Then we come to the main display – and it’s absolutely stunning. The bezels have been made smaller and there is now a single hole punch to make room for the inside camera.
We also get an adaptive refresh rate, which can range from 11 Hz to 120 Hz depending on the type of content being displayed. This not only contributes to the longevity of the battery, but also provides smoother scrolling and viewing of content.
When closed, there is a screen on the front – and Samsung has once again listened to the feedback on the original fold and increased the size of this display from 4.6 inches to 6.2 inches.
This makes it easier to quickly use the leaflet to check WhatsApp messages or view the new Snapchat from your family group. I liked that very much because I didn’t keep the Fold2 open for these simple tasks.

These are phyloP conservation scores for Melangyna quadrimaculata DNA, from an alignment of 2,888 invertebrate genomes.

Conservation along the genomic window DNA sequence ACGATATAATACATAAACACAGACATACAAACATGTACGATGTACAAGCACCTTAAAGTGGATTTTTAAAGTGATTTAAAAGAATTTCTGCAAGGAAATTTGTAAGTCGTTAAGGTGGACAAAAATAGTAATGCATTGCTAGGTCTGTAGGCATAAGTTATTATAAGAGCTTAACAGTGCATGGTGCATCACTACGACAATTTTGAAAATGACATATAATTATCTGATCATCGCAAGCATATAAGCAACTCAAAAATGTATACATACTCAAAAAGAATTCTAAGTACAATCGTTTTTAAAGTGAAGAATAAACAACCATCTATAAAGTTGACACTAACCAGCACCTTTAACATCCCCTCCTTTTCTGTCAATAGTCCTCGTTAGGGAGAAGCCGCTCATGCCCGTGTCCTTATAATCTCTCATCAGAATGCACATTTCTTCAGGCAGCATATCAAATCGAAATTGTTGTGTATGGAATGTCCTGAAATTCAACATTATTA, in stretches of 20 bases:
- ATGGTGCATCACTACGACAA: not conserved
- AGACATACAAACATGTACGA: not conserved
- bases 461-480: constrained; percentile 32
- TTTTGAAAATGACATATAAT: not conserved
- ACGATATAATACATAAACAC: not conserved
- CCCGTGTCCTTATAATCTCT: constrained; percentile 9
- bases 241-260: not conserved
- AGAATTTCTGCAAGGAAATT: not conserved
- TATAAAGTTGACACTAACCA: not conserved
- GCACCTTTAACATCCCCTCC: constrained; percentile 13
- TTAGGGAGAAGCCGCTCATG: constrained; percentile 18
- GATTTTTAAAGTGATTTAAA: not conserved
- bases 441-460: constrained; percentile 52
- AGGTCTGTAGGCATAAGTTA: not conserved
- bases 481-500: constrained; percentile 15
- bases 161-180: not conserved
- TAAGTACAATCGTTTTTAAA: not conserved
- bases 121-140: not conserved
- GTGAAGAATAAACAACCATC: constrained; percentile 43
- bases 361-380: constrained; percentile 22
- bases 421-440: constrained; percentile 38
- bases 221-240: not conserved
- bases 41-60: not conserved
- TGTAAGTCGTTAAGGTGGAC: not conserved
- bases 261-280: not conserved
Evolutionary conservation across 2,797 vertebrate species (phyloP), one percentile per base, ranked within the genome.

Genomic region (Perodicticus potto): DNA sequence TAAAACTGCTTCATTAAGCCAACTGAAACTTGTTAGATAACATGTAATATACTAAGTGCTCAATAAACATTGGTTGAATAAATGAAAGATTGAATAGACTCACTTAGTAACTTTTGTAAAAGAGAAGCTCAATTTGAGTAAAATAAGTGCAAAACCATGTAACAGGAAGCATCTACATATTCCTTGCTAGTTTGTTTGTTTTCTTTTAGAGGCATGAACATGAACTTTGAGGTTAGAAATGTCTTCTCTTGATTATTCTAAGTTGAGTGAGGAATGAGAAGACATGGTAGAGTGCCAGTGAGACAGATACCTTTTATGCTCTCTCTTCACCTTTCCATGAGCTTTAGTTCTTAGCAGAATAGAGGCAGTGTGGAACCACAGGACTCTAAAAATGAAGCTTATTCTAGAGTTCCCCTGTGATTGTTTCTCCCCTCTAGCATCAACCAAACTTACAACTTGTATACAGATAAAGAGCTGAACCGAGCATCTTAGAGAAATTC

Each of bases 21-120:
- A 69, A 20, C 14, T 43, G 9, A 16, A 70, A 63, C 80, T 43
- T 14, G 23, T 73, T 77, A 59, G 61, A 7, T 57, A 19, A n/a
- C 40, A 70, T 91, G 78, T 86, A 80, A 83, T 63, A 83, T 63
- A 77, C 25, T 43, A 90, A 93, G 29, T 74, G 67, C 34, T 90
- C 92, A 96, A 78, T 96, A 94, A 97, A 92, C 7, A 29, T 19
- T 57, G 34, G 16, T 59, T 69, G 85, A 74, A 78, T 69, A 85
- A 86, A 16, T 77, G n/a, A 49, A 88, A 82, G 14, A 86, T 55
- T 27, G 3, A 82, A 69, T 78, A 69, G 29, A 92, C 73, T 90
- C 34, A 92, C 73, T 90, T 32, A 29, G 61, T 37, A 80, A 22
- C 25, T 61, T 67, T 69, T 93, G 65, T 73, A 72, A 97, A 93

Samsung Galaxy Z Fold2: battery life
Due to the large screen included in the Fold2, it’s normal to think that the battery life would take a hit. However, this is not exactly the case.
Yes, the more you use the Fold2 in full screen mode, the higher the battery consumption. But I found that most of the time I used the smaller front screen for things like notifications or replying to messages on Facebook Messenger or WhatsApp.
Taking photos with the device was a great experience from the front screen too, and when I wanted to take a closer look at my snaps, I was able to open it up to reveal this stunning large display.
I got through a full day without charging, but this is different for each person and depends on how you use your devices. When you play on the Fold2, expect the battery to take a hit. And if you’ve kept the Fold2 open on the main display, then most likely you’ll need to top up the juice before the day is over.
Samsung Galaxy Z Fold2: camera
On the back of the Galaxy Z Fold2 there is a camera module that looks very similar in design to the Note20 series. There are three lenses here; Wide angle, ultrawide and telephoto.
It’s a very versatile camera setup and the snaps you get with the hybrid phone / tablet are very impressive – as you can see in our camera examples below.
In the examples, all lenses are used in different scenarios.
Video is very decent too, and you won’t have any problem capturing this fleeting moment in all of its glory.